With the major benchmarks trading within striking distance of their all-time highs and consumer confidence levels showing consistent progress, it is important to focus on select stock sectors that are positioned to run higher — even if we start to see downside corrections in the broader markets. Overall optimism in corporate earnings has not exactly been divided evenly through all industry segments, but one area that should be watched can be found in food stocks, as sales numbers have shown some strong surprises relative to initial projections. The best example of this is Campbell Soup Company (NYSE:CPB), which reported particularly strong earnings results in second-quarter fiscal 2014.
Campbell Soup Company manufactures convenience food products, and controls a large number of important brands through several strongly performing segments. Some of the best examples here include Global Baking and Snacking, U.S. Simple Meals, and International Simple Meals and Beverages. The company’s latest earnings report showed year-over-year gains of 19% (76 cents per share) in adjusted earnings from continuing operations. But even more impressive was the net earnings figure, which rose to $1.03 per share — a massive year-over-year increase of 72%. Quarterly revenues were higher by 5.5% at $2.28 billion, driven largely by improving soup sales in the U.S. and rising demand in emerging markets. Sales at the company’s Simple Meals division showed gains of 7%, coming in at $894 million. U.S. soup sales showed improvements of 5% and quarterly net sales were higher by 6% to $2,281 million. 2014 earnings projections from Campbell’s now show an expectation of $2.53 to $2.58 per share.
This better performance and the improving sector outlook create some solid opportunities for investors to gain long-term exposure. There are some important positives that will likely drive the stock going forward and protect the company against its much less significant negatives. In addition to this, the stock offers solid dividend yield that should be positively viewed, given the low-interest rate environment that marks the broader economy. CBP offers a dividend yield of 3%, and the stock is currently showing a P/E ratio of 20.3.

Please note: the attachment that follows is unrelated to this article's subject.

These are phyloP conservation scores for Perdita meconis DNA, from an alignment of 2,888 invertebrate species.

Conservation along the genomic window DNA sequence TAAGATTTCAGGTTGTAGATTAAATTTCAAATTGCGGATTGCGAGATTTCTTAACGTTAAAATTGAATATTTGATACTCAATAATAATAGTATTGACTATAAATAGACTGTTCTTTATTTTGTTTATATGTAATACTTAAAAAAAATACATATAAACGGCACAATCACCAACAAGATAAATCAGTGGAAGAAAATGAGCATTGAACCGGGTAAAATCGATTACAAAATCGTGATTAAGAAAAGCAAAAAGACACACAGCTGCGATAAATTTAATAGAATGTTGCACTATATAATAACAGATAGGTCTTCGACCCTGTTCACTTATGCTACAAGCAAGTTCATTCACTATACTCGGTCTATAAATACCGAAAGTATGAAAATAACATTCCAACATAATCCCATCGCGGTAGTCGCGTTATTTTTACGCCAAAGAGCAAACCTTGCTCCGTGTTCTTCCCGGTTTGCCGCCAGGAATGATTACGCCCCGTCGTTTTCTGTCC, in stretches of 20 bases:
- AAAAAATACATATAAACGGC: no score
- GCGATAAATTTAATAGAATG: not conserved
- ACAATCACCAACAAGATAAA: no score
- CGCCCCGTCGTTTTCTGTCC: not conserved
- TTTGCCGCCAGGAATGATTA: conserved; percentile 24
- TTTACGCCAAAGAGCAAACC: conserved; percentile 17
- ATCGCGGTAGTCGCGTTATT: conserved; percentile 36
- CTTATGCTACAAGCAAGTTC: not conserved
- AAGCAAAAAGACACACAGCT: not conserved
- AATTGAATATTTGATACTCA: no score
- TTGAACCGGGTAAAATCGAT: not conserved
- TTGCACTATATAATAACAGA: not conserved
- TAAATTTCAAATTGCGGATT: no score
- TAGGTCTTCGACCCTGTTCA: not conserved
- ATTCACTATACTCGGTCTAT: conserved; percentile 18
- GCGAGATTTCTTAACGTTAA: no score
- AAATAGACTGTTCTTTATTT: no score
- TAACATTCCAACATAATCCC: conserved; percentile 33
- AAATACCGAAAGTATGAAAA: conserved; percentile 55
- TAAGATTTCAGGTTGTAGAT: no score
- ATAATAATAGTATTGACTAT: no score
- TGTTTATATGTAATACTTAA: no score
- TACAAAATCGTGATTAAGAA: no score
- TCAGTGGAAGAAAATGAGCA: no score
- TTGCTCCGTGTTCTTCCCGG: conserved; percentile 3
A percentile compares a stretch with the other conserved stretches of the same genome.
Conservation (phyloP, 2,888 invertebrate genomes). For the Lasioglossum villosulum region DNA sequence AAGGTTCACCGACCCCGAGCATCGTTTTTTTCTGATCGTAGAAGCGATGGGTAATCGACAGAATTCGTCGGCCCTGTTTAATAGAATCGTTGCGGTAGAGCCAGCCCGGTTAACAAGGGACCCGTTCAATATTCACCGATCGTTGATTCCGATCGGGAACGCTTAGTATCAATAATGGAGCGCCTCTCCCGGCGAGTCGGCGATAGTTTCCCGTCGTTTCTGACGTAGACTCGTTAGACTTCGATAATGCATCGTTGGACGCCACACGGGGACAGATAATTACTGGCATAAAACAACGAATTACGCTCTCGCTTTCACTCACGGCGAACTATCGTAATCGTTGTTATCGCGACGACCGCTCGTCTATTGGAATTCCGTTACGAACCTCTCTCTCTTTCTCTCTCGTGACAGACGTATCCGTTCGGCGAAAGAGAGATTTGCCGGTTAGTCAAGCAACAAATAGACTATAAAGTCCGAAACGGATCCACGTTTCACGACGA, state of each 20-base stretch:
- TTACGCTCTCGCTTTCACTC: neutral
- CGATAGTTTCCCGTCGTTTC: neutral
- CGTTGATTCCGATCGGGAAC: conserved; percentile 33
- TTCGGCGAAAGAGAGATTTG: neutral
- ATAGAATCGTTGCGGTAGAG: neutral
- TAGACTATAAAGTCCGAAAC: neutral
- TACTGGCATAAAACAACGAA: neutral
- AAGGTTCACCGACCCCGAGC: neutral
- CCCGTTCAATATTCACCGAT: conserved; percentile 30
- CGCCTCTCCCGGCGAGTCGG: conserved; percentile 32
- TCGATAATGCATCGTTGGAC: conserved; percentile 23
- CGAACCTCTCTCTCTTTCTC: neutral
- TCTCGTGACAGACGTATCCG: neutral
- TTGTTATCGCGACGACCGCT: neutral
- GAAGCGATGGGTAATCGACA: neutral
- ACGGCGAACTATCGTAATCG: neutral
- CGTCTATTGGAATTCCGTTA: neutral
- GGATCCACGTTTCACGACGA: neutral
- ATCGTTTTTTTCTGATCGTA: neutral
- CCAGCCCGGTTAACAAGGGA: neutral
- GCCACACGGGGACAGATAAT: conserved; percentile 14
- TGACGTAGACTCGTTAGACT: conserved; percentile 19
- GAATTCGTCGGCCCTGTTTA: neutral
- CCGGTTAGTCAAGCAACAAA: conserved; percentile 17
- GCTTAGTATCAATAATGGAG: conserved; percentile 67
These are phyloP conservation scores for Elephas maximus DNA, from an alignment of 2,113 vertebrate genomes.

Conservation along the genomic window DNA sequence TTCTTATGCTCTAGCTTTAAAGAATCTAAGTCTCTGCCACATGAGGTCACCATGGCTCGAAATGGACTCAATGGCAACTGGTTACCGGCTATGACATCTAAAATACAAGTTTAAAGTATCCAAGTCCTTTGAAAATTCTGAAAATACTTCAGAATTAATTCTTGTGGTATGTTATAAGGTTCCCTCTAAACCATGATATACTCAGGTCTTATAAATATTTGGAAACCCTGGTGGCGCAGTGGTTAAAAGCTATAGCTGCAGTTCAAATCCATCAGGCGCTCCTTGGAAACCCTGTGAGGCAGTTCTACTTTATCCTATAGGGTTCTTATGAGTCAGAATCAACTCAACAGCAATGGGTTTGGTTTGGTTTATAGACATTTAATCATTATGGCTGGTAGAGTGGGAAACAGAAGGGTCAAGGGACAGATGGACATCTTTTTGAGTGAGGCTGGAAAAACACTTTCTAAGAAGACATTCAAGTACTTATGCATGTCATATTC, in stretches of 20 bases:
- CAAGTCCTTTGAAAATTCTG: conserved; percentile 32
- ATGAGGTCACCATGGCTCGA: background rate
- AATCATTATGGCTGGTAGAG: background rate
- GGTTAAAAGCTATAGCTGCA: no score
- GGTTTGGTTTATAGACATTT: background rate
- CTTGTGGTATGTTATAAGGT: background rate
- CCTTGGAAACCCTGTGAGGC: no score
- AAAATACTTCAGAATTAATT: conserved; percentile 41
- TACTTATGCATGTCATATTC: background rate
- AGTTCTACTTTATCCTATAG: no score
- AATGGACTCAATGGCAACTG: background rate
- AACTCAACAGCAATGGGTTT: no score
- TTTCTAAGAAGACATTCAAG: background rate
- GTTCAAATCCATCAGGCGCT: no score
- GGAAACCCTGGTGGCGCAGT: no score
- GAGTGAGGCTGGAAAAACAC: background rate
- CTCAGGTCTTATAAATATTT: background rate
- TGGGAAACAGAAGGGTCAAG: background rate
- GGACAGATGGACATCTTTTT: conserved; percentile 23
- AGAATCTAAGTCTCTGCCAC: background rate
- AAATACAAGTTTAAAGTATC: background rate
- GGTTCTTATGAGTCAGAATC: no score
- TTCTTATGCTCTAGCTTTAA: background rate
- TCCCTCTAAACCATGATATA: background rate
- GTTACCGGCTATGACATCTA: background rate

Key positives for CPB can be found in multiple segments, as we continue to see stable expansion in profit margins, attractive valuations, and the company’s strong return on equity in recent quarters. The argument can be made that Campbell’s suffers from net income growth that trails behind some of its counterparts, but this is one area of weakness that should have less of an impact on share performance when compared to the positives. This latest earnings report provides some excellent sources of confirmation for this position and suggests that the sector as a whole is likely to see strong gains for the rest of this year.
That is not to say that growth concerns are not valid. But in cases where investors lack stocks with significant growth potential, it makes sense to include small-cap alternatives that are positioned to capitalize on the building strength that can be found in the sector as a whole. One growth stock that exhibits many of the same strengths and is positioned to benefit from sector trends is SoupMan (OTCQB:SOUP), which shows an improving outlook after solidifying deals with Robert Azinian and CCA Foods (NYSEMKT:CAW) to grow its presence in casino restaurants in Canada and the U.S. This comes in addition to improved sales numbers at its Wegman’s and Whole Foods (NASDAQ:WFM) outlets. The company’s diversified product line offers a solid alternative for investors looking to capitalize on the broader trends in the sector.
So, while the potential for growth might be a concern for some types of portfolio positioning strategies, recent performance numbers from some of the industry’s largest names suggest that the tide is rising for the sector as a whole, and there is a strong variety of potential stock candidates that can be used to express this view — and protect against any possible downside while the major benchmarks continue to trade at elevated levels.